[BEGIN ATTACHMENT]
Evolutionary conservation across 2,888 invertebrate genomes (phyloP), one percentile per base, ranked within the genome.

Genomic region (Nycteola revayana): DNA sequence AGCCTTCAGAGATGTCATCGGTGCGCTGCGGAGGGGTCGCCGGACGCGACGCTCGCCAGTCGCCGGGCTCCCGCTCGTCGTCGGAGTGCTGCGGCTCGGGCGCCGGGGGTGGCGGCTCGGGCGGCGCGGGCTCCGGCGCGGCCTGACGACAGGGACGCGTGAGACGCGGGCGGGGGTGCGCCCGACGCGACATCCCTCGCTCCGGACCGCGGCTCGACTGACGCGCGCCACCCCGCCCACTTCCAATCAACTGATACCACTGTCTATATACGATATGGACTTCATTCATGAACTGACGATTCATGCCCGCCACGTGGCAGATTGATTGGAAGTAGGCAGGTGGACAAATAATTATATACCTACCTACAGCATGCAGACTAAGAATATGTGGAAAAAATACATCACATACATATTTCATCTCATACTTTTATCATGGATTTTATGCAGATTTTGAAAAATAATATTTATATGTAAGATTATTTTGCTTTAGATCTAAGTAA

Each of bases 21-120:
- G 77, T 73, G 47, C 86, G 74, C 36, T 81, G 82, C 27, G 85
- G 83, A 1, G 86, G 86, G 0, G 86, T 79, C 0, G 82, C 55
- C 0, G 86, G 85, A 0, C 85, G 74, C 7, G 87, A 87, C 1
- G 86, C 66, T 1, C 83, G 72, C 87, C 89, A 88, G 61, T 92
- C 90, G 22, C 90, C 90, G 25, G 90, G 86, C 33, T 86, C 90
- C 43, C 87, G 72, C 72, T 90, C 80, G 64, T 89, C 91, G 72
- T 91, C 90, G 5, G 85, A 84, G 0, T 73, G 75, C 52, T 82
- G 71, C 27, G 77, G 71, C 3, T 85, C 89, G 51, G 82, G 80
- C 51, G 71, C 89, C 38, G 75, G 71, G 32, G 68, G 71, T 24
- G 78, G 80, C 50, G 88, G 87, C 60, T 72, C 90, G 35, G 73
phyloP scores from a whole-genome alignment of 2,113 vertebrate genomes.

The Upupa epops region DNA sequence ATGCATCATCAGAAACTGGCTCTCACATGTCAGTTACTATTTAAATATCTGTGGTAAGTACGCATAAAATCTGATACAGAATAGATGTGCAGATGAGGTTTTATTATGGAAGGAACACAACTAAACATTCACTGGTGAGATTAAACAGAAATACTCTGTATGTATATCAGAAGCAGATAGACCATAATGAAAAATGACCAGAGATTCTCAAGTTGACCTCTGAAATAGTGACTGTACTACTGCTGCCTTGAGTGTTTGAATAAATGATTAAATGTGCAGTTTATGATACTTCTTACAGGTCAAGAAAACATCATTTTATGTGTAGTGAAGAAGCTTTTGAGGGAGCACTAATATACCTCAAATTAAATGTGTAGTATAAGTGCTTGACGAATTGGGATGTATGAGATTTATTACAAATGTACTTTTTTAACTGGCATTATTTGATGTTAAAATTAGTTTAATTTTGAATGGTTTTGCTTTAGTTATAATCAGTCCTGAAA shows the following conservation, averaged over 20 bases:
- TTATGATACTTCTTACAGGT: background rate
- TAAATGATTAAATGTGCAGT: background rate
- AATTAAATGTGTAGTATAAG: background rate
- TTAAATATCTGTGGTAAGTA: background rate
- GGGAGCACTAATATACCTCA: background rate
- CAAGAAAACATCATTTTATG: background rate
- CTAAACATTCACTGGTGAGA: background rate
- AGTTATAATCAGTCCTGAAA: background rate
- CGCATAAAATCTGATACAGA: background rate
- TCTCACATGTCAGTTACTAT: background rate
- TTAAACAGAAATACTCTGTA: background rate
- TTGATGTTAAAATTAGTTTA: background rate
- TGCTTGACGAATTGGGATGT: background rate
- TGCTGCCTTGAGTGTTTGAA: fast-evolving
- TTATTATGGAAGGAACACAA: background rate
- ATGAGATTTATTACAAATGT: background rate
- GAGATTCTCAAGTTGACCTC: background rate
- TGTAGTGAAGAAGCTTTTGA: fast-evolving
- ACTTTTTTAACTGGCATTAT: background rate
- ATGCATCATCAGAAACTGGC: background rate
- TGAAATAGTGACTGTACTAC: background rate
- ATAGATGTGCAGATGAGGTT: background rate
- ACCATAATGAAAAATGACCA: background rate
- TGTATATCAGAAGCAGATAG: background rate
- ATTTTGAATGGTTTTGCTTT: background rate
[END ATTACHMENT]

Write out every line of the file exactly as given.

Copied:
Evolutionary conservation across 2,888 invertebrate genomes (phyloP), one percentile per base, ranked within the genome.

Genomic region (Nycteola revayana): DNA sequence AGCCTTCAGAGATGTCATCGGTGCGCTGCGGAGGGGTCGCCGGACGCGACGCTCGCCAGTCGCCGGGCTCCCGCTCGTCGTCGGAGTGCTGCGGCTCGGGCGCCGGGGGTGGCGGCTCGGGCGGCGCGGGCTCCGGCGCGGCCTGACGACAGGGACGCGTGAGACGCGGGCGGGGGTGCGCCCGACGCGACATCCCTCGCTCCGGACCGCGGCTCGACTGACGCGCGCCACCCCGCCCACTTCCAATCAACTGATACCACTGTCTATATACGATATGGACTTCATTCATGAACTGACGATTCATGCCCGCCACGTGGCAGATTGATTGGAAGTAGGCAGGTGGACAAATAATTATATACCTACCTACAGCATGCAGACTAAGAATATGTGGAAAAAATACATCACATACATATTTCATCTCATACTTTTATCATGGATTTTATGCAGATTTTGAAAAATAATATTTATATGTAAGATTATTTTGCTTTAGATCTAAGTAA

Each of bases 21-120:
- G 77, T 73, G 47, C 86, G 74, C 36, T 81, G 82, C 27, G 85
- G 83, A 1, G 86, G 86, G 0, G 86, T 79, C 0, G 82, C 55
- C 0, G 86, G 85, A 0, C 85, G 74, C 7, G 87, A 87, C 1
- G 86, C 66, T 1, C 83, G 72, C 87, C 89, A 88, G 61, T 92
- C 90, G 22, C 90, C 90, G 25, G 90, G 86, C 33, T 86, C 90
- C 43, C 87, G 72, C 72, T 90, C 80, G 64, T 89, C 91, G 72
- T 91, C 90, G 5, G 85, A 84, G 0, T 73, G 75, C 52, T 82
- G 71, C 27, G 77, G 71, C 3, T 85, C 89, G 51, G 82, G 80
- C 51, G 71, C 89, C 38, G 75, G 71, G 32, G 68, G 71, T 24
- G 78, G 80, C 50, G 88, G 87, C 60, T 72, C 90, G 35, G 73
phyloP scores from a whole-genome alignment of 2,113 vertebrate genomes.

The Upupa epops region DNA sequence ATGCATCATCAGAAACTGGCTCTCACATGTCAGTTACTATTTAAATATCTGTGGTAAGTACGCATAAAATCTGATACAGAATAGATGTGCAGATGAGGTTTTATTATGGAAGGAACACAACTAAACATTCACTGGTGAGATTAAACAGAAATACTCTGTATGTATATCAGAAGCAGATAGACCATAATGAAAAATGACCAGAGATTCTCAAGTTGACCTCTGAAATAGTGACTGTACTACTGCTGCCTTGAGTGTTTGAATAAATGATTAAATGTGCAGTTTATGATACTTCTTACAGGTCAAGAAAACATCATTTTATGTGTAGTGAAGAAGCTTTTGAGGGAGCACTAATATACCTCAAATTAAATGTGTAGTATAAGTGCTTGACGAATTGGGATGTATGAGATTTATTACAAATGTACTTTTTTAACTGGCATTATTTGATGTTAAAATTAGTTTAATTTTGAATGGTTTTGCTTTAGTTATAATCAGTCCTGAAA shows the following conservation, averaged over 20 bases:
- TTATGATACTTCTTACAGGT: background rate
- TAAATGATTAAATGTGCAGT: background rate
- AATTAAATGTGTAGTATAAG: background rate
- TTAAATATCTGTGGTAAGTA: background rate
- GGGAGCACTAATATACCTCA: background rate
- CAAGAAAACATCATTTTATG: background rate
- CTAAACATTCACTGGTGAGA: background rate
- AGTTATAATCAGTCCTGAAA: background rate
- CGCATAAAATCTGATACAGA: background rate
- TCTCACATGTCAGTTACTAT: background rate
- TTAAACAGAAATACTCTGTA: background rate
- TTGATGTTAAAATTAGTTTA: background rate
- TGCTTGACGAATTGGGATGT: background rate
- TGCTGCCTTGAGTGTTTGAA: fast-evolving
- TTATTATGGAAGGAACACAA: background rate
- ATGAGATTTATTACAAATGT: background rate
- GAGATTCTCAAGTTGACCTC: background rate
- TGTAGTGAAGAAGCTTTTGA: fast-evolving
- ACTTTTTTAACTGGCATTAT: background rate
- ATGCATCATCAGAAACTGGC: background rate
- TGAAATAGTGACTGTACTAC: background rate
- ATAGATGTGCAGATGAGGTT: background rate
- ACCATAATGAAAAATGACCA: background rate
- TGTATATCAGAAGCAGATAG: background rate
- ATTTTGAATGGTTTTGCTTT: background rate